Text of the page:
Discouraged by thesedifficulties, the Rev.. Kopytkiewicz resigned in the year 1898. The Rev. Gabriel Kraus was a temporary administrator. The next pastor appointed by the Archbishop was the Rev. Joseph Lambert, a former chaplain in the Austrian army, who labored in the parish with great sacrifice from the year 1898 to the year 1905. He finished the renovation of the gutted church and it was again blessed and dedicated by the Most Rev. P. J. Ryan, October 25, 1898.

Father Lambert not only rebuilt the church but he also corrected the independent religious spirit of the people. He accomplished this by tact, kindness and good example. Within a short time the independent church was forced to close and its holding liquidated. He won a complete vicctory for the cause of Christ. Father Lambert's zeal is evident elsewhere: during his pastorate $32,000 in debts was paid off, a rectory was built, private houses lying west of the church on Fitzwater Street to Third Street were bought up expanding the parish property, and stained glass windows were installed in the church. The first official assistant to Rev. Joseph Lambert was the Rev. Miecislaus Monkiewicz, who worked energetically in this parish for almost three years from 1901 to 1904.

The parish was now functioning normally with in. dications for a bright future. Unfortunately Father Lambert, after a long illness, died on January 15, 1905, thus ending his indefatigable and fruitful labors. His funeral evinced sincere manifestations from everyone, sorrow was universal. His remains lie buried in Holy Cross Cemetery, Yeadon, Pa. The next pastor was the Rev. Dr. Joseph Biela, who already assisted in the parish work during the illness of Father Lambert. To his credit is the erection of the school building. He saw that the space being used in the basement of the church was insufficient for an expanding number of pupils. Because of his efforts a three-story, nine class-room school together with a convent for the sisters was built on the corner of Third and Fitzwater streets at a cost of $40,000. The new school was blessed by Archbishop Prendergast on November 11, 1906; and classes in the building were begun soon after.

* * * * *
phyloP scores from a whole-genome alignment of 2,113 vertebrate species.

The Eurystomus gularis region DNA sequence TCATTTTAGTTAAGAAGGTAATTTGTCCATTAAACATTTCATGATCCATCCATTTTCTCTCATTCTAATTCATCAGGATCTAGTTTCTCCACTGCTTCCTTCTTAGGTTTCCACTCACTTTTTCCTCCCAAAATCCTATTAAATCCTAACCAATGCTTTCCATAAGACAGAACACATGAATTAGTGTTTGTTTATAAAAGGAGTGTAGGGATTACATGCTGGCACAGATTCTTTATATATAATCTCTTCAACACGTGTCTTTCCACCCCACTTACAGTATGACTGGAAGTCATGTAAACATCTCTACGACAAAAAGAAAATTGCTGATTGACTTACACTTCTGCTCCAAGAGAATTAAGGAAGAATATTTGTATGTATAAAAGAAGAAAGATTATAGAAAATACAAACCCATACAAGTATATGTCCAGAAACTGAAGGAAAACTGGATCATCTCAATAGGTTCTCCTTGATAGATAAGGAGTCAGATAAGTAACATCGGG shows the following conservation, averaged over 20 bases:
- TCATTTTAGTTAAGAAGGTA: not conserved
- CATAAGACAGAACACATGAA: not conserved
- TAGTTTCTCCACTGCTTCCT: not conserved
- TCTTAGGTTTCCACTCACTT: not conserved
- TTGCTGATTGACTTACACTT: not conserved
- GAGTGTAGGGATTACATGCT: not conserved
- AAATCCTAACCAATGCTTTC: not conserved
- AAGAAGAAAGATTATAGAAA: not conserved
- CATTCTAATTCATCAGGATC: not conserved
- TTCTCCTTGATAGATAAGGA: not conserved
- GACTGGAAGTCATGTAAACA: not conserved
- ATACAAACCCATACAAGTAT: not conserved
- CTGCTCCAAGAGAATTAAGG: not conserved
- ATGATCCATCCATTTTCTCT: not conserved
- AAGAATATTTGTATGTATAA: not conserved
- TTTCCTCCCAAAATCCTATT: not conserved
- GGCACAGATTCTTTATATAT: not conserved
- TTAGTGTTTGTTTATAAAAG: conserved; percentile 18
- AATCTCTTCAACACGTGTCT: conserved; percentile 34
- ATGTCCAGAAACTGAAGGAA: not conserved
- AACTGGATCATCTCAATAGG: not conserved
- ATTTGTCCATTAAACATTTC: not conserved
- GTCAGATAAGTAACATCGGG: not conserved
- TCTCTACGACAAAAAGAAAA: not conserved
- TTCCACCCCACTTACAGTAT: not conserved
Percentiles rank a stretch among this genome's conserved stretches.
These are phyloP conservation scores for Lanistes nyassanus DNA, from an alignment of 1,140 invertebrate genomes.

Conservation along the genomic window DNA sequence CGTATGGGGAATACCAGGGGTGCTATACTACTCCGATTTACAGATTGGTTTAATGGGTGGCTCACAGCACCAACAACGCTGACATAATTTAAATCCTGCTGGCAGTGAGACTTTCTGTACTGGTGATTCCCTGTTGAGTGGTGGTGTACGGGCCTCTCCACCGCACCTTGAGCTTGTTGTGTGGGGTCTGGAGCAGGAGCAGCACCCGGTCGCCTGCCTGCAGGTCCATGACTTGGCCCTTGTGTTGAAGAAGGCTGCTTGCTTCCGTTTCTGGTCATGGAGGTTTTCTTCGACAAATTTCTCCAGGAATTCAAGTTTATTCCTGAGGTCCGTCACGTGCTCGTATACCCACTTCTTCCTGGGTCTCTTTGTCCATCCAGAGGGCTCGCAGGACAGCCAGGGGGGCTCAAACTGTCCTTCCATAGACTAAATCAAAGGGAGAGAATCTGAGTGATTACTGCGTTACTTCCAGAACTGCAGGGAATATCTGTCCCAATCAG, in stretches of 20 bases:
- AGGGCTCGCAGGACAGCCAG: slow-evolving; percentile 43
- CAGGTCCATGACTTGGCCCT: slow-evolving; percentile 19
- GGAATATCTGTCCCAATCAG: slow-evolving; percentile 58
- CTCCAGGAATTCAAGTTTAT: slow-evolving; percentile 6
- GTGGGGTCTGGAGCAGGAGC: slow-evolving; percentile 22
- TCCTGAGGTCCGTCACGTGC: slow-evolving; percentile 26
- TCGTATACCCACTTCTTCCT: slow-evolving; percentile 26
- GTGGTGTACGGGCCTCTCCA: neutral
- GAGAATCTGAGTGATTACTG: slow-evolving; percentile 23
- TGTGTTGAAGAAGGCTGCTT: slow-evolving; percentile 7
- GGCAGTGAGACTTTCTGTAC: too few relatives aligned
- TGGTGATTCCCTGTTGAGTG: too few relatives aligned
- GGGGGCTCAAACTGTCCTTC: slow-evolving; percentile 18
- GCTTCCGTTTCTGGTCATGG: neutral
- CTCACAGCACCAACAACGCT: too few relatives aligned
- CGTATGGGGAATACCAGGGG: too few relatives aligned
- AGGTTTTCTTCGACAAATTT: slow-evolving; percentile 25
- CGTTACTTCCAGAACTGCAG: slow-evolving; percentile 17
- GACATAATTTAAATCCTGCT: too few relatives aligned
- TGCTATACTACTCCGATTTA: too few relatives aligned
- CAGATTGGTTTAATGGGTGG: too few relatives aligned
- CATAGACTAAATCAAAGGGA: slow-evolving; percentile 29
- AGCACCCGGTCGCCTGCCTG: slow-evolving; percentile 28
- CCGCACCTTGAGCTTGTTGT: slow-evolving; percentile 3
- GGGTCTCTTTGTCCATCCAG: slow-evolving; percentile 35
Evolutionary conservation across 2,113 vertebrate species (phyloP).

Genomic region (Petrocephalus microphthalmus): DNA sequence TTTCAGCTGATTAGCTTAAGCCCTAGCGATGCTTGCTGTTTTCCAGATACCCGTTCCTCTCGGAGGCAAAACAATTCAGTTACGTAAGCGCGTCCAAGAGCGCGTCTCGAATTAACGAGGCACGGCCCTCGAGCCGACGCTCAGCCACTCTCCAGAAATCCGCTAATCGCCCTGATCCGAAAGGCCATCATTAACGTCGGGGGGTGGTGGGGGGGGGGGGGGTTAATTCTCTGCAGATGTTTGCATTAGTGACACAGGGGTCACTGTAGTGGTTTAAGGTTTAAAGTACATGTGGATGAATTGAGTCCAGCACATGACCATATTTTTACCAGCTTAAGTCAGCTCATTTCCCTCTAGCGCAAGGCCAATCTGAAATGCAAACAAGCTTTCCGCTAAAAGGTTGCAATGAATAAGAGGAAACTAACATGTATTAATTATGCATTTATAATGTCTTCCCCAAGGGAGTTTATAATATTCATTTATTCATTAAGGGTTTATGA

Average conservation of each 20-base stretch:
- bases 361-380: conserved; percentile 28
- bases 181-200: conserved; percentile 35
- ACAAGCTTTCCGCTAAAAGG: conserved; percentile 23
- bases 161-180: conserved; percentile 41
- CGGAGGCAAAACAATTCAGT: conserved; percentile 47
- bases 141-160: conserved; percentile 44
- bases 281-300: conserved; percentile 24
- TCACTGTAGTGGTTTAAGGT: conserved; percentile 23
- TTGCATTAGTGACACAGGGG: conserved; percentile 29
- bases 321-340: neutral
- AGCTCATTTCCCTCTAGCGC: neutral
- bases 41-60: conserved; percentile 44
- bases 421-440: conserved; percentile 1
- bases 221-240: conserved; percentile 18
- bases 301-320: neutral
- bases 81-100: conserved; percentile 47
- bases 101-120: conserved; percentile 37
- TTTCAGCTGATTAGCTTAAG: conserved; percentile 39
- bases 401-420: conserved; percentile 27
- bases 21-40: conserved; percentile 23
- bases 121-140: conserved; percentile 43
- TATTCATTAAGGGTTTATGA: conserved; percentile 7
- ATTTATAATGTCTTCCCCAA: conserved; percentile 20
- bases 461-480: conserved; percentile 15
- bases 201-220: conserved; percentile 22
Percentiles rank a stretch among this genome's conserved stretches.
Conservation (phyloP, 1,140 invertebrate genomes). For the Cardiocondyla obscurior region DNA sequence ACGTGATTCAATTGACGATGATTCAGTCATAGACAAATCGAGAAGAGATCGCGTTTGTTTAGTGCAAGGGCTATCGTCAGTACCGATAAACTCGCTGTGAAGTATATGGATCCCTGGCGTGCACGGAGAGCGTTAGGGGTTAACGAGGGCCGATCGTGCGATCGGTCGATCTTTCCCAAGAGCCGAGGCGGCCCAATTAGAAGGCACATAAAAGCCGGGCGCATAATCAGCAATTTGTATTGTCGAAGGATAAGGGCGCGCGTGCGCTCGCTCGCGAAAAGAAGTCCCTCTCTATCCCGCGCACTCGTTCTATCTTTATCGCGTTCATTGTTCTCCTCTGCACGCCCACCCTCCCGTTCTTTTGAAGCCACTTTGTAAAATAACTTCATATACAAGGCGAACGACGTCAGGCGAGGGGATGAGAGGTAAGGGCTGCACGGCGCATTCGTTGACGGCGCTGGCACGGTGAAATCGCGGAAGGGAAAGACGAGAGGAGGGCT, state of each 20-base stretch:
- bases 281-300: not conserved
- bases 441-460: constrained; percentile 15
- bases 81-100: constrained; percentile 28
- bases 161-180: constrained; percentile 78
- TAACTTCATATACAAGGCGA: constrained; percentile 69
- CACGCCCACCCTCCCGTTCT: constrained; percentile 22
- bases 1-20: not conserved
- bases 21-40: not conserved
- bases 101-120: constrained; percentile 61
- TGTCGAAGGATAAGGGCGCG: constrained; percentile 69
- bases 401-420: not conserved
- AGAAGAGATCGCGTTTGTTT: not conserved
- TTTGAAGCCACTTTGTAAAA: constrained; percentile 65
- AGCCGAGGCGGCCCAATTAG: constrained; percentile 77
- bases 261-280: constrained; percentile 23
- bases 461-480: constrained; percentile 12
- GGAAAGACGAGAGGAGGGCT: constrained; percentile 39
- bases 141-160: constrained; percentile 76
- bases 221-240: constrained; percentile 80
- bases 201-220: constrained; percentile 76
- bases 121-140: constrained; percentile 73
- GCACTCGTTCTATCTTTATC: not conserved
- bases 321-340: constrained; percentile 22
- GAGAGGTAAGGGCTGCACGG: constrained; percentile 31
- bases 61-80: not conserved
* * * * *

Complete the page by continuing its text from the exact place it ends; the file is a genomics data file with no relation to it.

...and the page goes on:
Father Biela, due to poor health, was forced to surrender his duties as pastor in the year 1906, and went to Europe to Carlsbad seeking a cure. His temporary successor was the Rev. Anthony Ziebura.

The year 1907 saw the Rev. Stanislaus Frog appointed pastor till his change to McAdoo in 1908. His assistant at this time was the Rev. Joseph Kuczynski, ordained in Louvain in July, 1907.

The next pastor of St. Stanislaus was the Rev. Paul Guzik, who assumed his duties in 1908. During his administration the church building was strengthened and surfaced with cement, an organ was installed in the church and a bell was hung in the tower. The school duriag his time had an average enrollment of five hundred.

Father Guzik emigrated to America in 1897. His first labors were in forming a parish at Fall River, Mass., in 1901. His next pastorship was in Boswell, Pa., where he built a beautiful church. Later he was pastor at Bitumen, Pa., and here he enlarged the church and built a school. While Father Guzik was pastor of St. Stanislaus, he founded Sacred Heart Church in Clifton Heights, Pa, The first pastor at this new parish was the Rev. Anthony Ziebura, who previous to that was assistant to Father Guzik.

In 1911 there was a dual celebration: the twentieth anniversary of the existence of the parish and the twenty-fifth of the ordination of Father Guzik. In the souvenir copy pubished on the occasion of this dual celebration we find that the following societies and confraternities were already active in the parish: The Sacred Heart Confraternity, Our Sorrowful Mother Confraternity, Rosary Confraternity, Most Blessed Sacrament Confraternity, Third Order of St. Francis, the Children of Mary, St. Cecilia's Choir, the Hussars, St. Stanislaus' Cadets, the Youth of St. Aloysius, several groups of St. John Kanty Beneficial Society, two citizen clubs - Kosciuszko and Third Ward Republicans

The successor to Father Guzik was the Rev. Dr. John Godrycz, who was appointed pastor of St. Stanislaus in 1911. During his time the school reached out to cover new ground provided for by the purchase of several houses along Third Street. But the activity of Rev. Dr. Godrycz was not limited to the parish as we can learn from his life.

Father Godrycz was born in Warsaw in 1872. His elementary schooling he obtained there; further studies he continued in London, England; then he studied philosophy at Rome, where he received the degree of doctor of philosophy. As a doctor of philosophy he emigrated to America to teach philosophy in the Polish Seminary in Detroit. There he finished his theological studies and was ordained priest by the Most Rev. J. S. Foley, bishop of Detroit. He possessed three doctorates: philosophy, theology and canon law. He was adopted into the Philadelphia diocese in 1902, being appointed pastor of St. Hedwig's Church, Chester. In 1904 he was made pastor of St. Casimir's Church, Shenandoah, where he remained until 1911, the year of his appointment to St. Stanislaus. While here in Philadelphia, he founded St. John Kanty College, of which he was the principal benefactor and teacher.